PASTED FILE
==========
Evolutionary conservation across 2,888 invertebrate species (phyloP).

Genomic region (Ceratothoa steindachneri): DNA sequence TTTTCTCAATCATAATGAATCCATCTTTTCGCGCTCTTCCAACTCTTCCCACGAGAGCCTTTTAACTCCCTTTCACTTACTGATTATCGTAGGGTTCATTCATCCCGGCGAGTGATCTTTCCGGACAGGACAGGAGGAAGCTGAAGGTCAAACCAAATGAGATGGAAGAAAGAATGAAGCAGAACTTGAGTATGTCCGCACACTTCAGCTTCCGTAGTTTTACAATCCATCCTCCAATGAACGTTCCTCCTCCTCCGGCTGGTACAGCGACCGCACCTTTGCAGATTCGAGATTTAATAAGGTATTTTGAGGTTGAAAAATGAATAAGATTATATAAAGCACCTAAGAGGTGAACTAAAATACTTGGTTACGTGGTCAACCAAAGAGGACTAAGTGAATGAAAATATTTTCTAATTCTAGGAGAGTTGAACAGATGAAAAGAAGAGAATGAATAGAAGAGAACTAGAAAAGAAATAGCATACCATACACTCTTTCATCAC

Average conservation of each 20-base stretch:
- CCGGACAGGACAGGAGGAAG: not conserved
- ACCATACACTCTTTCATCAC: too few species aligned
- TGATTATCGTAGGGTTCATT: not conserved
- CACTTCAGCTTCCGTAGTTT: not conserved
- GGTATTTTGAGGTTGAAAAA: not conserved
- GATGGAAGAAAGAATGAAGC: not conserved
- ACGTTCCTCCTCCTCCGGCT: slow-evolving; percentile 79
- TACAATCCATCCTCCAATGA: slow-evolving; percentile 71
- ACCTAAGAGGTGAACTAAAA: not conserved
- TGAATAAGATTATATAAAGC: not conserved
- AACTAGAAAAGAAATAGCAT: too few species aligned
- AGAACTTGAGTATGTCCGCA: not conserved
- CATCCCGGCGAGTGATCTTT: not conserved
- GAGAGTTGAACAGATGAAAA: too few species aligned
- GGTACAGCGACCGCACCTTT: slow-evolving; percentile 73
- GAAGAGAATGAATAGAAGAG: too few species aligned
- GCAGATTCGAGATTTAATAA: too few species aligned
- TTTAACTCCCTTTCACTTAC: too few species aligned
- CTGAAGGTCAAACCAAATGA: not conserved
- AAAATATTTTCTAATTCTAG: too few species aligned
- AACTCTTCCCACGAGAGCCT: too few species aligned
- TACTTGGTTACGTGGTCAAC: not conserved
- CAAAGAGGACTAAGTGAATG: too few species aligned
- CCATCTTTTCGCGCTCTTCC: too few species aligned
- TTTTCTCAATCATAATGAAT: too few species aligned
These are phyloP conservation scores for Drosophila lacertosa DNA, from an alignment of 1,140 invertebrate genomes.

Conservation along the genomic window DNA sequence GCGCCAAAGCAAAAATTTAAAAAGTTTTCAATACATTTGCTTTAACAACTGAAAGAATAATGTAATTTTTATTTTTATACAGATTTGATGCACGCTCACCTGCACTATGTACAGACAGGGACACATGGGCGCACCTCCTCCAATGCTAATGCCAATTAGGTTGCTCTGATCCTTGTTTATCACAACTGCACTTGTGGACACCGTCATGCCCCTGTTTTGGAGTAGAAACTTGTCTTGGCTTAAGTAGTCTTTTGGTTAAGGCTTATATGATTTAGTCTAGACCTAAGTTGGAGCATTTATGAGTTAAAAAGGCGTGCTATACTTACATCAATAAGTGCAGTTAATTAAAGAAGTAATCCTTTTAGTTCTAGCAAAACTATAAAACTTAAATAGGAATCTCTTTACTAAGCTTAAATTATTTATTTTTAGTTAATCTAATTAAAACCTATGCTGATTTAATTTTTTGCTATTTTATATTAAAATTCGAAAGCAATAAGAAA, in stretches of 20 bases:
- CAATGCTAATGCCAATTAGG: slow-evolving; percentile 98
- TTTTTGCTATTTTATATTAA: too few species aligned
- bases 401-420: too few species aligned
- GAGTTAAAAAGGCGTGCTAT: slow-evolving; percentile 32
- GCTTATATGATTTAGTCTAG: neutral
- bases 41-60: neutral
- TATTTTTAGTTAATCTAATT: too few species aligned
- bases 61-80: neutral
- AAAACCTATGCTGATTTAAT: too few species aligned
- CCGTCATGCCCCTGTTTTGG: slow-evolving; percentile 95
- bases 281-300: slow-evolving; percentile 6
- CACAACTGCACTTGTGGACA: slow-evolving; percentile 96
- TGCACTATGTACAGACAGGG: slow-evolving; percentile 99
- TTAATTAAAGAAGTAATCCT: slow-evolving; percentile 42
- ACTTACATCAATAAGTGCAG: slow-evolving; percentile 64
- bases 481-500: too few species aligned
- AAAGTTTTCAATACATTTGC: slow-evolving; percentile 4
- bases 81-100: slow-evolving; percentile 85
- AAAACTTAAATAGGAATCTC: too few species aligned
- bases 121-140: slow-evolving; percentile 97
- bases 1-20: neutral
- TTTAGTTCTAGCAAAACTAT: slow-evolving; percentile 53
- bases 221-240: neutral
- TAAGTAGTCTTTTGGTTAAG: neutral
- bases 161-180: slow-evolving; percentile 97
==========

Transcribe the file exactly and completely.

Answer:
Evolutionary conservation across 2,888 invertebrate species (phyloP).

Genomic region (Ceratothoa steindachneri): DNA sequence TTTTCTCAATCATAATGAATCCATCTTTTCGCGCTCTTCCAACTCTTCCCACGAGAGCCTTTTAACTCCCTTTCACTTACTGATTATCGTAGGGTTCATTCATCCCGGCGAGTGATCTTTCCGGACAGGACAGGAGGAAGCTGAAGGTCAAACCAAATGAGATGGAAGAAAGAATGAAGCAGAACTTGAGTATGTCCGCACACTTCAGCTTCCGTAGTTTTACAATCCATCCTCCAATGAACGTTCCTCCTCCTCCGGCTGGTACAGCGACCGCACCTTTGCAGATTCGAGATTTAATAAGGTATTTTGAGGTTGAAAAATGAATAAGATTATATAAAGCACCTAAGAGGTGAACTAAAATACTTGGTTACGTGGTCAACCAAAGAGGACTAAGTGAATGAAAATATTTTCTAATTCTAGGAGAGTTGAACAGATGAAAAGAAGAGAATGAATAGAAGAGAACTAGAAAAGAAATAGCATACCATACACTCTTTCATCAC

Average conservation of each 20-base stretch:
- CCGGACAGGACAGGAGGAAG: not conserved
- ACCATACACTCTTTCATCAC: too few species aligned
- TGATTATCGTAGGGTTCATT: not conserved
- CACTTCAGCTTCCGTAGTTT: not conserved
- GGTATTTTGAGGTTGAAAAA: not conserved
- GATGGAAGAAAGAATGAAGC: not conserved
- ACGTTCCTCCTCCTCCGGCT: slow-evolving; percentile 79
- TACAATCCATCCTCCAATGA: slow-evolving; percentile 71
- ACCTAAGAGGTGAACTAAAA: not conserved
- TGAATAAGATTATATAAAGC: not conserved
- AACTAGAAAAGAAATAGCAT: too few species aligned
- AGAACTTGAGTATGTCCGCA: not conserved
- CATCCCGGCGAGTGATCTTT: not conserved
- GAGAGTTGAACAGATGAAAA: too few species aligned
- GGTACAGCGACCGCACCTTT: slow-evolving; percentile 73
- GAAGAGAATGAATAGAAGAG: too few species aligned
- GCAGATTCGAGATTTAATAA: too few species aligned
- TTTAACTCCCTTTCACTTAC: too few species aligned
- CTGAAGGTCAAACCAAATGA: not conserved
- AAAATATTTTCTAATTCTAG: too few species aligned
- AACTCTTCCCACGAGAGCCT: too few species aligned
- TACTTGGTTACGTGGTCAAC: not conserved
- CAAAGAGGACTAAGTGAATG: too few species aligned
- CCATCTTTTCGCGCTCTTCC: too few species aligned
- TTTTCTCAATCATAATGAAT: too few species aligned
These are phyloP conservation scores for Drosophila lacertosa DNA, from an alignment of 1,140 invertebrate genomes.

Conservation along the genomic window DNA sequence GCGCCAAAGCAAAAATTTAAAAAGTTTTCAATACATTTGCTTTAACAACTGAAAGAATAATGTAATTTTTATTTTTATACAGATTTGATGCACGCTCACCTGCACTATGTACAGACAGGGACACATGGGCGCACCTCCTCCAATGCTAATGCCAATTAGGTTGCTCTGATCCTTGTTTATCACAACTGCACTTGTGGACACCGTCATGCCCCTGTTTTGGAGTAGAAACTTGTCTTGGCTTAAGTAGTCTTTTGGTTAAGGCTTATATGATTTAGTCTAGACCTAAGTTGGAGCATTTATGAGTTAAAAAGGCGTGCTATACTTACATCAATAAGTGCAGTTAATTAAAGAAGTAATCCTTTTAGTTCTAGCAAAACTATAAAACTTAAATAGGAATCTCTTTACTAAGCTTAAATTATTTATTTTTAGTTAATCTAATTAAAACCTATGCTGATTTAATTTTTTGCTATTTTATATTAAAATTCGAAAGCAATAAGAAA, in stretches of 20 bases:
- CAATGCTAATGCCAATTAGG: slow-evolving; percentile 98
- TTTTTGCTATTTTATATTAA: too few species aligned
- bases 401-420: too few species aligned
- GAGTTAAAAAGGCGTGCTAT: slow-evolving; percentile 32
- GCTTATATGATTTAGTCTAG: neutral
- bases 41-60: neutral
- TATTTTTAGTTAATCTAATT: too few species aligned
- bases 61-80: neutral
- AAAACCTATGCTGATTTAAT: too few species aligned
- CCGTCATGCCCCTGTTTTGG: slow-evolving; percentile 95
- bases 281-300: slow-evolving; percentile 6
- CACAACTGCACTTGTGGACA: slow-evolving; percentile 96
- TGCACTATGTACAGACAGGG: slow-evolving; percentile 99
- TTAATTAAAGAAGTAATCCT: slow-evolving; percentile 42
- ACTTACATCAATAAGTGCAG: slow-evolving; percentile 64
- bases 481-500: too few species aligned
- AAAGTTTTCAATACATTTGC: slow-evolving; percentile 4
- bases 81-100: slow-evolving; percentile 85
- AAAACTTAAATAGGAATCTC: too few species aligned
- bases 121-140: slow-evolving; percentile 97
- bases 1-20: neutral
- TTTAGTTCTAGCAAAACTAT: slow-evolving; percentile 53
- bases 221-240: neutral
- TAAGTAGTCTTTTGGTTAAG: neutral
- bases 161-180: slow-evolving; percentile 97